The National Bank of Costa Rica (BN) has disclosed a significant accounting discrepancy of ¢6.4 million in its Cash Management Area.
Reports indicate that the actual amount of money in the bank’s vaults is lower than what their technological accounting systems have recorded.
In a recent announcement, BN authorities revealed that a legal complaint has been lodged against five of the bank’s employees, who are suspected of being connected to this financial anomaly.
The accused include two area supervisors, a technician, a custodian, and an accountant. They are facing charges of alleged embezzlement and dereliction of duty.
Jaime Murillo Víquez, the bank’s interim manager, emphasized that the money in question belongs to the bank’s clients. It’s usually collected by external providers and subsequently stored securely within the bank.
When questioned about the discrepancy, Murillo remarked, “We haven’t yet determined how the withdrawal or potential theft took place.”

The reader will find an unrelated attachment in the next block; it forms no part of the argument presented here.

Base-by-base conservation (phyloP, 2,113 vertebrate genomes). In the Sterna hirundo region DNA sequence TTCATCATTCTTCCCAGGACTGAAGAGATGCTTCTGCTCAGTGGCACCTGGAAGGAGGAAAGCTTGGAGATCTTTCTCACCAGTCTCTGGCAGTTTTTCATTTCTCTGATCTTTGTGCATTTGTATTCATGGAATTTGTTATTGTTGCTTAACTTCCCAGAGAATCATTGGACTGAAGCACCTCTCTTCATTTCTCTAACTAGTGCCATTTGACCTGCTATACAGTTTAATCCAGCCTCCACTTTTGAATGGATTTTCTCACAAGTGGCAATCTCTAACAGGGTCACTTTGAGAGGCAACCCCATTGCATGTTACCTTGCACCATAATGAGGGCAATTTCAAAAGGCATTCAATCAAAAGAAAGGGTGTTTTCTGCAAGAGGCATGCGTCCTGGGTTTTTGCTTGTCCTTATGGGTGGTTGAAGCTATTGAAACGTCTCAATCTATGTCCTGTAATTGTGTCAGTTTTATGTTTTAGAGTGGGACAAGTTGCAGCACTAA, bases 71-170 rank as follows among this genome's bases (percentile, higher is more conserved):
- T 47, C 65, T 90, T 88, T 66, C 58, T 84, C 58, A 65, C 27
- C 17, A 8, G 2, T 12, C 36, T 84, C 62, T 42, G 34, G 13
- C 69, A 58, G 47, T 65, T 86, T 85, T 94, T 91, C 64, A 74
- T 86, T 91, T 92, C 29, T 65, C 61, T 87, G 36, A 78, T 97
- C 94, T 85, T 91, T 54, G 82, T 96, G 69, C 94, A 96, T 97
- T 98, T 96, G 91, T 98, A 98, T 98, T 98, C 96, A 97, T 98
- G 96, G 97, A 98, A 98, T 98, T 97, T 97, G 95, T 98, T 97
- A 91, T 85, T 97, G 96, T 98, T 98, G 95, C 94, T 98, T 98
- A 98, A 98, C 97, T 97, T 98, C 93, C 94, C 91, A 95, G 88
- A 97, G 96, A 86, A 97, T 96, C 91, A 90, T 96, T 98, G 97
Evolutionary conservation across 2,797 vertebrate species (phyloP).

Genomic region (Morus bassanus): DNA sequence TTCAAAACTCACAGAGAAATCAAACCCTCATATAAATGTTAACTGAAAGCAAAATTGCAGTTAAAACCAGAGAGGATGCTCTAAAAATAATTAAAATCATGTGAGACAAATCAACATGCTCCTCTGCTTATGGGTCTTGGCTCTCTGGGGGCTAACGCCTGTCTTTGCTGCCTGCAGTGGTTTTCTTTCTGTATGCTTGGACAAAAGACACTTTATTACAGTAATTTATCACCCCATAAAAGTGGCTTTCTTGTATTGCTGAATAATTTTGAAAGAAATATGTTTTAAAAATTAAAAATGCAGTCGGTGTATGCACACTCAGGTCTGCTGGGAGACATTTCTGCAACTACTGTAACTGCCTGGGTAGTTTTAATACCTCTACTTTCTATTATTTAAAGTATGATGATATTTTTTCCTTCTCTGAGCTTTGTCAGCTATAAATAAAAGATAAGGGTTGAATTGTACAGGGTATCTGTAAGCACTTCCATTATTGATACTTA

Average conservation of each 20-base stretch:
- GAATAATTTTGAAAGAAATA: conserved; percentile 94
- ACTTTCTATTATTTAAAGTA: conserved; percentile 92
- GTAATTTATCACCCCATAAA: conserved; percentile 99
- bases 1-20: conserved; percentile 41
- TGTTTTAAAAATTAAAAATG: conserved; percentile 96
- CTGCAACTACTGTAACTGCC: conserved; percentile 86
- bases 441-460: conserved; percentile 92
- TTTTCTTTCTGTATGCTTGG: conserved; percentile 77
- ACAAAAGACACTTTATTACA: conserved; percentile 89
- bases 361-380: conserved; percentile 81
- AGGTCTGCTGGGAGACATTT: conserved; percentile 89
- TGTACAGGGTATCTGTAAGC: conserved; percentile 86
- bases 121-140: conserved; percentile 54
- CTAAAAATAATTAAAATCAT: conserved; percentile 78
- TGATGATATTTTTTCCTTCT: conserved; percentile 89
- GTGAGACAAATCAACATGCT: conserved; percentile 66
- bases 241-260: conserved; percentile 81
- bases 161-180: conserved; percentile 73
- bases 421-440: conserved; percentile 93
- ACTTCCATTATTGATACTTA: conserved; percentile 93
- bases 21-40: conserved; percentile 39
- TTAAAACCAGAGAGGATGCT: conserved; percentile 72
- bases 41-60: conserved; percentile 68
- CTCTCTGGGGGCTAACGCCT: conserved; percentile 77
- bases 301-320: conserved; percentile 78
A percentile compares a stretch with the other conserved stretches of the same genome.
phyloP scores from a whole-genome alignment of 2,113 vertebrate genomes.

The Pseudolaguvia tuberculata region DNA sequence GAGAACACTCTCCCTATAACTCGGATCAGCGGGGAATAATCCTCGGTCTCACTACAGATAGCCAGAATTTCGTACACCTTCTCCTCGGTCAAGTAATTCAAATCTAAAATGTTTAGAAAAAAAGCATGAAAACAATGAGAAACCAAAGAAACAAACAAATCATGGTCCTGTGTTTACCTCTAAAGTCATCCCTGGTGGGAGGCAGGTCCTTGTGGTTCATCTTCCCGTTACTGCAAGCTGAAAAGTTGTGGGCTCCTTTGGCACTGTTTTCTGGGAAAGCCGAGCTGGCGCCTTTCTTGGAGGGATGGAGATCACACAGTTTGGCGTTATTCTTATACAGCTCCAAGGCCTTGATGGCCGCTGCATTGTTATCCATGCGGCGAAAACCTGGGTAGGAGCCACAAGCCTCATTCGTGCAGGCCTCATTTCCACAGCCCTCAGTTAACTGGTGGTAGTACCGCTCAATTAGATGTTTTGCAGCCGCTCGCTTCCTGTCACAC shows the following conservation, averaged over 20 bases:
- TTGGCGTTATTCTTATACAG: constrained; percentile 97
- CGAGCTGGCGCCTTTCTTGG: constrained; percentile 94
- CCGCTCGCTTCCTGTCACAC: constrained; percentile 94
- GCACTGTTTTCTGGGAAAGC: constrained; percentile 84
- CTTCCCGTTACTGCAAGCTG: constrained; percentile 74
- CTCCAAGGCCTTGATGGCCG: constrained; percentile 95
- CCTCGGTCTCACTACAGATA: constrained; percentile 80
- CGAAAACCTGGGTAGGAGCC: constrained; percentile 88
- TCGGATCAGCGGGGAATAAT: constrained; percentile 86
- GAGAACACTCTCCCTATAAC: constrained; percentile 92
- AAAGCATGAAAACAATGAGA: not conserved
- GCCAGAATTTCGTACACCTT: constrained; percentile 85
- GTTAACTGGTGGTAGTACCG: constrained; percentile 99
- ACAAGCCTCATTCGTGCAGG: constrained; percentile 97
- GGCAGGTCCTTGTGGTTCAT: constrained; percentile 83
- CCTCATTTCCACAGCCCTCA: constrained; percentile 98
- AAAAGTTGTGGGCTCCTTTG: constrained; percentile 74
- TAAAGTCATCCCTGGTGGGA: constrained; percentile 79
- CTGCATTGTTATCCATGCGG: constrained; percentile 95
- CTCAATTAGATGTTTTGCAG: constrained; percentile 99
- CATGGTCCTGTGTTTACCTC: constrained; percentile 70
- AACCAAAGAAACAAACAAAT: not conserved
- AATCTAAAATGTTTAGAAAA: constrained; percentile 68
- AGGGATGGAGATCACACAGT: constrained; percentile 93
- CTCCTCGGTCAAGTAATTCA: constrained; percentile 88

He further noted that the location from where the money was presumably lost is continuously monitored by surveillance cameras. He expressed doubt over the possibility of someone exiting with a bag of cash, suggesting stringent controls in place.
Although many theories have been proposed regarding this discrepancy, Murillo briefly hinted at the possibility of simulated monthly checks that might not have reflected the true amounts.
Of the accused, two have tenures ranging between 9 and 12 years with the institution, with the group comprising four men and one woman. As the investigation is ongoing, these employees have been suspended with pay.
This alarming revelation came to light in early October after an audit by the Internal Control department, which identified inconsistencies in the bank’s tech records.
Despite this setback, the BN assures its stakeholders that neither the bank’s assets nor the clients’ funds are at risk.